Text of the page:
Ancient Greek Mythology
Theseus, Ariadne and the Minotaur
Ancient Aegean, Crete, eastern Mediterranean.
Theseus killed the Minotaur and retraced his way back to Ariadne by rolling the thread up on its spindle.
The Minotaur’s father emerged from the sea around Crete, a huge white bull swimming ashore like the water kelpies of Scottish folklore that come from a land like our own that lies deep beneath the ocean, or a loch. Pasiphaë, the wife of king Minos of Crete, fell in love with this handsome beast and persuaded the ingenious engineer Daedalus to construct a means of letting it father upon her the Minotaur.
Theseus was brought up in Troezen, on the Greek mainland. His true origins were concealed from him as he grew up. Then, as a youth, he demonstrated his true identity, like King Arthur, by recovering a sword from a stone.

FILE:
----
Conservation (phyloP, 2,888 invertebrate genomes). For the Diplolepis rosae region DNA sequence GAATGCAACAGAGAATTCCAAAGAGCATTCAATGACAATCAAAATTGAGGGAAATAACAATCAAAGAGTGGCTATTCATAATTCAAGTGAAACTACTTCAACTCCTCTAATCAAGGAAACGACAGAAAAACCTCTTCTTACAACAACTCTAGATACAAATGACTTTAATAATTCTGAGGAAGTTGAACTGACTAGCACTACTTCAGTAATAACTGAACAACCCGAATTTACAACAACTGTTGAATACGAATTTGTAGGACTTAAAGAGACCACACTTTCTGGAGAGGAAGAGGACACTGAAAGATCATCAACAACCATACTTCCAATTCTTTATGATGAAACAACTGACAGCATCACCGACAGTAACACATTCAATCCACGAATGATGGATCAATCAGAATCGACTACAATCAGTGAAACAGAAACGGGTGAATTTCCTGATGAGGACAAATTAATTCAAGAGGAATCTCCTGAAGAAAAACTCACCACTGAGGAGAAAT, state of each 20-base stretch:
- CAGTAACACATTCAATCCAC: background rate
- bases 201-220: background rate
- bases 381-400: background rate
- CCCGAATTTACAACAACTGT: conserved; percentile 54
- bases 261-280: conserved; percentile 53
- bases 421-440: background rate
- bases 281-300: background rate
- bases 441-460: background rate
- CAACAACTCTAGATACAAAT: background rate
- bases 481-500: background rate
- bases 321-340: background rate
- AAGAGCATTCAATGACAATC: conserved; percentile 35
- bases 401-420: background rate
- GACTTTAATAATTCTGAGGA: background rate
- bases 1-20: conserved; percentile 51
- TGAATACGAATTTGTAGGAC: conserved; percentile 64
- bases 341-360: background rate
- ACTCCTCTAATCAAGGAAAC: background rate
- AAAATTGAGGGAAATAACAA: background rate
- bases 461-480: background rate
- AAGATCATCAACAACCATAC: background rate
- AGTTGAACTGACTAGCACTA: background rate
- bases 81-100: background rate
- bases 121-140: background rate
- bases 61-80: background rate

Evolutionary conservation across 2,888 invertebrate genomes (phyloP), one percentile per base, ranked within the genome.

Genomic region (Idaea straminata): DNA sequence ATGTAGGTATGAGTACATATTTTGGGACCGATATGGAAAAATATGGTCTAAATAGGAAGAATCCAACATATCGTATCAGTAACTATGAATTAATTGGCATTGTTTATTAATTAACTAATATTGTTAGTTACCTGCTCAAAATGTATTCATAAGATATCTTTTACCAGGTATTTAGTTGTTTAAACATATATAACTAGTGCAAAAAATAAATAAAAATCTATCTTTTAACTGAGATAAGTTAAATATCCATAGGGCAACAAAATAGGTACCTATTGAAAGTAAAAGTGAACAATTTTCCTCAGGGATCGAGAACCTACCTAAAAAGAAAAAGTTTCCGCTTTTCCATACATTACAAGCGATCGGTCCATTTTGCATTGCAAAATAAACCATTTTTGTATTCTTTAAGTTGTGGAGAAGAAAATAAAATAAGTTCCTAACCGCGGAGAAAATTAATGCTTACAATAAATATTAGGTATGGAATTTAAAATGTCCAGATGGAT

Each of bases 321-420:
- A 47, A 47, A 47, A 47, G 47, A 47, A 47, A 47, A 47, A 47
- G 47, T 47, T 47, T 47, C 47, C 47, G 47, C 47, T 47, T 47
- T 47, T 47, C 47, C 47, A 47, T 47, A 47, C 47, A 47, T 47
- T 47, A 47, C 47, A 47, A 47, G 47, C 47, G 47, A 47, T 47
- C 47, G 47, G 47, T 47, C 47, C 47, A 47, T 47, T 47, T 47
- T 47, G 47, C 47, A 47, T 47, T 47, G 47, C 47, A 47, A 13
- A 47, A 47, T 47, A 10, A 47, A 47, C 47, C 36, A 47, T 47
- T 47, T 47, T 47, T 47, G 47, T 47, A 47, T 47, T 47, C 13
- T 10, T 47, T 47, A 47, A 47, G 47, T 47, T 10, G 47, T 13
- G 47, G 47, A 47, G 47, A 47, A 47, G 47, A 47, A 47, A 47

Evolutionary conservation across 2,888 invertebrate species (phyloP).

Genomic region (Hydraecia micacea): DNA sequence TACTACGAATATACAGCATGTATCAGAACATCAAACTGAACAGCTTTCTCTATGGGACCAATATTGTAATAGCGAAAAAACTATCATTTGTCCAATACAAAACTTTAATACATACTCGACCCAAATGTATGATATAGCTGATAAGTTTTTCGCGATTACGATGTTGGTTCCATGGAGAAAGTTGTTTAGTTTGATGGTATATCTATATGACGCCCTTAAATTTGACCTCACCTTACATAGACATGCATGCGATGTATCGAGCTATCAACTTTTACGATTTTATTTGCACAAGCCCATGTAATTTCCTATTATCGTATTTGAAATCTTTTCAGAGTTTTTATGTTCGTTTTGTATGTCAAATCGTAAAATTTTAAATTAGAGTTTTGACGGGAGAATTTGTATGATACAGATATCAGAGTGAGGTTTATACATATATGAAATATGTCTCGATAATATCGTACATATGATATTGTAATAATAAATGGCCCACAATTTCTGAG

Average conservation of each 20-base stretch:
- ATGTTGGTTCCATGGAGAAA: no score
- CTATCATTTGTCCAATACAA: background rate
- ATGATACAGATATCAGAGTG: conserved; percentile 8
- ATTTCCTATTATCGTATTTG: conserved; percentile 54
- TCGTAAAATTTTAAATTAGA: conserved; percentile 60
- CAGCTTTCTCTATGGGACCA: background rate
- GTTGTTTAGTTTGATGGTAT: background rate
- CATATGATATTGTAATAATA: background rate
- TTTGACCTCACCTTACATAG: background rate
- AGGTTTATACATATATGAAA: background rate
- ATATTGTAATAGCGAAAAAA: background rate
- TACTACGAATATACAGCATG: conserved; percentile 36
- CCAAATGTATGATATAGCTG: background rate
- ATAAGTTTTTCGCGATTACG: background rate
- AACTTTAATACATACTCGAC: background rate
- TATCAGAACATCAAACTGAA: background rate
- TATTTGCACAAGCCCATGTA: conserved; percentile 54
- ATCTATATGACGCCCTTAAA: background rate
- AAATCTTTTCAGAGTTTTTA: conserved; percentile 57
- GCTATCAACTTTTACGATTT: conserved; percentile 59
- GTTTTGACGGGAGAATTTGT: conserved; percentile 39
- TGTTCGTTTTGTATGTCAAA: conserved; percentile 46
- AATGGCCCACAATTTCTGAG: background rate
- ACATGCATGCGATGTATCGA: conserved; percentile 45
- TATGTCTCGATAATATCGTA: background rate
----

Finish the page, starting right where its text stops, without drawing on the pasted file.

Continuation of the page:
Following this affirmation of his real identity and after a succession of marvellous feats of strength and combat, Theseus arrives in Athens, where he soon arranges to be sent with a contingent of youths and maidens to be fed to the Minotaur, this grotesque offspring of Pasiphaë who is now kept in seclusion in the Labyrinth, on Crete.
When he arrives in Crete, the daughter of King Minos, Ariadne, falls in love with Theseus. When his turn comes to be fed to the Minotaur she gives him a magic thread. It will guide him to the beast's inner lair, the very heart of the Labyrinth that Daedalus built. Theseus secures one end of the thread and lets the other guide him to the creature, kills the Minotaur and retraces his way back to Ariadne by rolling the thread up on its spindle. They escape together from Crete in a boat. Theseus promises to marry Ariadne when they get back to Athens.
For some inexplicable reason that is never quite explained by any classical author, Theseus abandons Ariadne on the island of Naxos, and she marries Dionysus instead, bearing many children to him; Dionysus, of course, who could take on, as Euripides shows us, the form of a bull.